FAQ: Can I Take Second Dose of Covishield If I Don’t Get Covaxin?

What do we know about mixing two vaccines? What is the science behind this? Here’s what we know till now.

3 min read
FAQ: Can I Take Second Dose of Covishield If I Don’t Get Covaxin?
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With an acute shortage of COVID vaccines across the country, thousands of people above the age of 45 are missing their dates for the second dose.

While people are scrambling to get a slot, many are wondering if they can opt for an alternative if the vaccine from their first dose is not available in their city.

What do we know about mixing two vaccines? What is the science behind this? Here’s what we know till now.


I did not get a slot for Covaxin for my second dose. Can I take Covishield? Or vice-versa?

No, this is not recommended by the Ministry of Health and Family Welfare in India. As of now, you need to get two doses of the same vaccine – Covishield or Covaxin – to complete your vaccination cycle.

Is there a reason the two vaccines cannot be mixed?

First, no study concerning the mixing of the doses has been conducted in India.

Researchers say that not all vaccines work when they are mixed. Whether the mixed regimen, also known as a heterologous boost, works can be concluded only after scientific studies.


Do Covaxin and Covishield work differently?

Yes. The Oxford-AstraZeneca, or Serum Institute of India’s, Covishield, is a viral vector vaccine. The Bharat Biotech’s Covaxin is an inactivated vaccine. While the goal is the same, the vaccines use different mechanisms on the human body.

An inactivated vaccine or a ‘killed vaccine’ uses the ‘killed’ version of the pathogen that causes the disease. They are made from viruses or bacteria that have been ‘killed’ clinically and, therefore, cannot cause the diseases anymore, according to WHO. Covaxin, therefore, works like other inactivated vaccines, such as Hepatitis A, Influenza, Polio and Rabies.

Covishield, on the other hand, uses a modified version of a different virus as a tool to transport genetic material to a cell. It is “made from a weakened version of a common cold virus (known as an adenovirus) from chimpanzees. It has been modified to look more like coronavirus – although it can’t cause illness,” a BBC report explained.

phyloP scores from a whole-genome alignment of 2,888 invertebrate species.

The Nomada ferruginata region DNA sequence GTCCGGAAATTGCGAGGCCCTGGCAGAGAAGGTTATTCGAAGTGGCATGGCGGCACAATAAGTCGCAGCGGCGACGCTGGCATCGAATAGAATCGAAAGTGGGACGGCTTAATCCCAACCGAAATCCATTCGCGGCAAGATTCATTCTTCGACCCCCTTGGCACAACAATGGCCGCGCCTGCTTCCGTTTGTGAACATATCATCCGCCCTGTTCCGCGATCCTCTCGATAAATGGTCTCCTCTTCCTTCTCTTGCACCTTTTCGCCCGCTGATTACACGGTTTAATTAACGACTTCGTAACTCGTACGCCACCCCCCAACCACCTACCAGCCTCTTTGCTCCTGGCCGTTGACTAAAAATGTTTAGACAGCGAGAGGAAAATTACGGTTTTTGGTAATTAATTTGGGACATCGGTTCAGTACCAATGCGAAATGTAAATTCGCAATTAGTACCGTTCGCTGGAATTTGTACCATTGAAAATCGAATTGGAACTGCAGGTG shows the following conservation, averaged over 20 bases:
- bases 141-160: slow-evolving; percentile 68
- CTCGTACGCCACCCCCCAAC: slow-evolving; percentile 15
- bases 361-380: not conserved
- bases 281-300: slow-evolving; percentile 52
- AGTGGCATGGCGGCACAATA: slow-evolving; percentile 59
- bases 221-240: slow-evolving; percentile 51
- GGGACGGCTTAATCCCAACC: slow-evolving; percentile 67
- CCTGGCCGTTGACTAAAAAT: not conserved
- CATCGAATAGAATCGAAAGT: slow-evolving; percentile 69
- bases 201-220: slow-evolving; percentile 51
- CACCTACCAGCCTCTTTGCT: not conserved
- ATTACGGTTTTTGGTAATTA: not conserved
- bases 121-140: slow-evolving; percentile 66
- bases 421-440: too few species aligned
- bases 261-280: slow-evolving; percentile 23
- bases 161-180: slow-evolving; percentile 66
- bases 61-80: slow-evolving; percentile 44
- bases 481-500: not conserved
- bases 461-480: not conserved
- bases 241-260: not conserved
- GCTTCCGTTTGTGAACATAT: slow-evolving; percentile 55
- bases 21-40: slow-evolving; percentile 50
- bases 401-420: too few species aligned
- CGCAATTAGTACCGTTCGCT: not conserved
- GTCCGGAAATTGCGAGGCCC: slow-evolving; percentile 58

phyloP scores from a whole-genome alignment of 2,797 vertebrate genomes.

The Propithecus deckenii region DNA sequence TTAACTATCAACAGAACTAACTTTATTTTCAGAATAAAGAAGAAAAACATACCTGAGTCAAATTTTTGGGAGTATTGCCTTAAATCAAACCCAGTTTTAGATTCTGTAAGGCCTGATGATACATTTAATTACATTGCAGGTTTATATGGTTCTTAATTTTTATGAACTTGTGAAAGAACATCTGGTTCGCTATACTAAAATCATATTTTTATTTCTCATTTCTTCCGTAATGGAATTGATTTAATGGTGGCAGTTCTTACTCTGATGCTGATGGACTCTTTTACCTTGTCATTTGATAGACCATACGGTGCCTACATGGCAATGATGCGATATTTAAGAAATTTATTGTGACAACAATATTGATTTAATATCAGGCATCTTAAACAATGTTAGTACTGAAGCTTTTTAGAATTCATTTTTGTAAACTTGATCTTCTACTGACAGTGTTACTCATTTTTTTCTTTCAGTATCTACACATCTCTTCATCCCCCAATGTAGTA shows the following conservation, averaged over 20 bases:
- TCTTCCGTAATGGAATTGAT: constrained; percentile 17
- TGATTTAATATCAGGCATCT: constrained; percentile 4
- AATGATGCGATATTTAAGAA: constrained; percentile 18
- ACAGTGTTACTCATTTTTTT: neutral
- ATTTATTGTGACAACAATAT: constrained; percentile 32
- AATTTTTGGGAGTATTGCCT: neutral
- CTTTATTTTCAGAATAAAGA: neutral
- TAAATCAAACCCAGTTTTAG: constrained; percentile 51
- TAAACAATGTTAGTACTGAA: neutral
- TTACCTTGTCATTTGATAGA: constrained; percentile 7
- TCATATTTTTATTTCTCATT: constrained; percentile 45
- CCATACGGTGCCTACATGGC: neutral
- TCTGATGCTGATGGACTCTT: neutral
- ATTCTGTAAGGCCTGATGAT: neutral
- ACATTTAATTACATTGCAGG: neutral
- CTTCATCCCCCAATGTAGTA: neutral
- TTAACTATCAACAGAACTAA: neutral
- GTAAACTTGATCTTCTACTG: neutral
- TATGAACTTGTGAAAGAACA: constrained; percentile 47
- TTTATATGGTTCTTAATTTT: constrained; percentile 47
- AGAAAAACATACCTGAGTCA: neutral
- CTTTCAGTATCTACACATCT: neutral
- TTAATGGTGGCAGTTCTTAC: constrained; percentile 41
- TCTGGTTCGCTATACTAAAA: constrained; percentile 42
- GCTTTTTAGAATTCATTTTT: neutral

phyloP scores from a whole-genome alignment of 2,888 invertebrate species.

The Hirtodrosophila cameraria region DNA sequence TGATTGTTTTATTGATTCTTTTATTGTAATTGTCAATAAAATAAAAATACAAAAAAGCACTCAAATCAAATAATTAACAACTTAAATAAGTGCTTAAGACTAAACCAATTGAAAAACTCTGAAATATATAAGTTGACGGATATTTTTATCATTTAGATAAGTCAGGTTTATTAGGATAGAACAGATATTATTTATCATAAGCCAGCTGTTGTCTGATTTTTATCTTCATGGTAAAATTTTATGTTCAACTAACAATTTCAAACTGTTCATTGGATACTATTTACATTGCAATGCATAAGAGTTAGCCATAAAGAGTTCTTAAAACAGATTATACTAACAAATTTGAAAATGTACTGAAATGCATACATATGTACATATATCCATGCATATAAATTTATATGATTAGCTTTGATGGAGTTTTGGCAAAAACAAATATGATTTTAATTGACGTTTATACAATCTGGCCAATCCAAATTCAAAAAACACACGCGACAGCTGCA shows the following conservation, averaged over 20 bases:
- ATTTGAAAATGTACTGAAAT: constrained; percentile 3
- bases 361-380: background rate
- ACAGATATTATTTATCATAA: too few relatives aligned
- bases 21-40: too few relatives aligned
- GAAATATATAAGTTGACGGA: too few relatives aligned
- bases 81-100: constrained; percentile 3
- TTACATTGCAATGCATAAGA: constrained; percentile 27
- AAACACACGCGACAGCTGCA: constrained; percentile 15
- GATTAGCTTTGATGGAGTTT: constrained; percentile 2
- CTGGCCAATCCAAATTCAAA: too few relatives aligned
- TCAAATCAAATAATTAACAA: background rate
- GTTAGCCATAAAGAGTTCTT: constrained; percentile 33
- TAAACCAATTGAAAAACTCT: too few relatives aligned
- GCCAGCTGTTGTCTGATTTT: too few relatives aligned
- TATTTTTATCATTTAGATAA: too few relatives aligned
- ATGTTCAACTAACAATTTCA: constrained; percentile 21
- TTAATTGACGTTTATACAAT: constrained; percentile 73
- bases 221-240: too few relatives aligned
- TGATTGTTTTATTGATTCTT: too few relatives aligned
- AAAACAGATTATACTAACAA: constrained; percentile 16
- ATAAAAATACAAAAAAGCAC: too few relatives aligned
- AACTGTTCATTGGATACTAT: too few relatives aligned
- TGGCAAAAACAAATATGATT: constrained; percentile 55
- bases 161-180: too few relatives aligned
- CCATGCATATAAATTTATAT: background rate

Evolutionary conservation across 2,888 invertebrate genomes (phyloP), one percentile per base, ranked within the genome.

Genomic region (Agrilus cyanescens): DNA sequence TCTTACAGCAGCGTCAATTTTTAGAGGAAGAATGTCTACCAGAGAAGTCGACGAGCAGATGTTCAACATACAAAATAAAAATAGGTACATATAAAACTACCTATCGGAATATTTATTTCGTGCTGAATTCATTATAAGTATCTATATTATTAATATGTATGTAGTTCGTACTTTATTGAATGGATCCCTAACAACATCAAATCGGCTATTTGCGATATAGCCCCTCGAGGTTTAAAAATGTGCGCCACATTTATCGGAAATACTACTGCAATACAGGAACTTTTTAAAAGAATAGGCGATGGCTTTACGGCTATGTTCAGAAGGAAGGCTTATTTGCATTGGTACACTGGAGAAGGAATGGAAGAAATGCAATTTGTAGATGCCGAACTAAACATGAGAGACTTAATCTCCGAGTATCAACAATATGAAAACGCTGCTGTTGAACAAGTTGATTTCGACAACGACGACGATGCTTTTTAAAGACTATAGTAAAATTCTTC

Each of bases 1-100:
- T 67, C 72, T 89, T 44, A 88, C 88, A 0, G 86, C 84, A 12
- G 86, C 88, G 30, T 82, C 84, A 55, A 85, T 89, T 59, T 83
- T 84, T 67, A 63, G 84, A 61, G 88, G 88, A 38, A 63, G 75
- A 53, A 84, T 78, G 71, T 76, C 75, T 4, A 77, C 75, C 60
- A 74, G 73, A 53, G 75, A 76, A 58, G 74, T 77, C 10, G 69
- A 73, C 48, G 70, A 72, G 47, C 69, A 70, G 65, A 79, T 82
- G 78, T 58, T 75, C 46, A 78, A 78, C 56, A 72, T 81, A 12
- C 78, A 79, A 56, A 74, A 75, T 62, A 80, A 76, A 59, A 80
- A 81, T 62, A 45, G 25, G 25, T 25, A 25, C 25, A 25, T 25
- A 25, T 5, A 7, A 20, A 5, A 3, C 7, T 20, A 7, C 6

Are other countries mixing vaccines?

Yes, predominantly the United Kingdom and France.

For example, in France, people who got the AstraZeneca vaccine for their first dose are being offered the vaccine developed by Pfizer and BioNTech SE for their second shot. This was after the AstraZeneca vaccine was restricted to older patients by the government.

In the United Kingdom, an ongoing study is experimenting with some people who got a first dose of AstraZeneca’s shot followed by Pfizer’s vaccine.

What did the study in the UK show?

According to the Lancet medical journal, those who took a mixed dose reported more short-lived side effects, most of them mild, researchers from the University of Oxford reported.

About 10 per cent of the 800 participants who got mixed doses reported severe fatigue, for instance, compared to about 3 per cent of those inoculated with a single type of vaccine, the ongoing research showed.

“Whether or not this will relate to an improved immune response, we don’t know yet; we’ll be finding out those results in a few weeks,” said Matthew Snape, an Oxford pediatrics and vaccinology professor, who’s leading the trial.

While all the participants in the study are aged 50 and above, it is possible that the reactions could be even stronger in younger patients, Snape added.

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Topics:  Vaccine   FAQs   COVID-19 FAQ 

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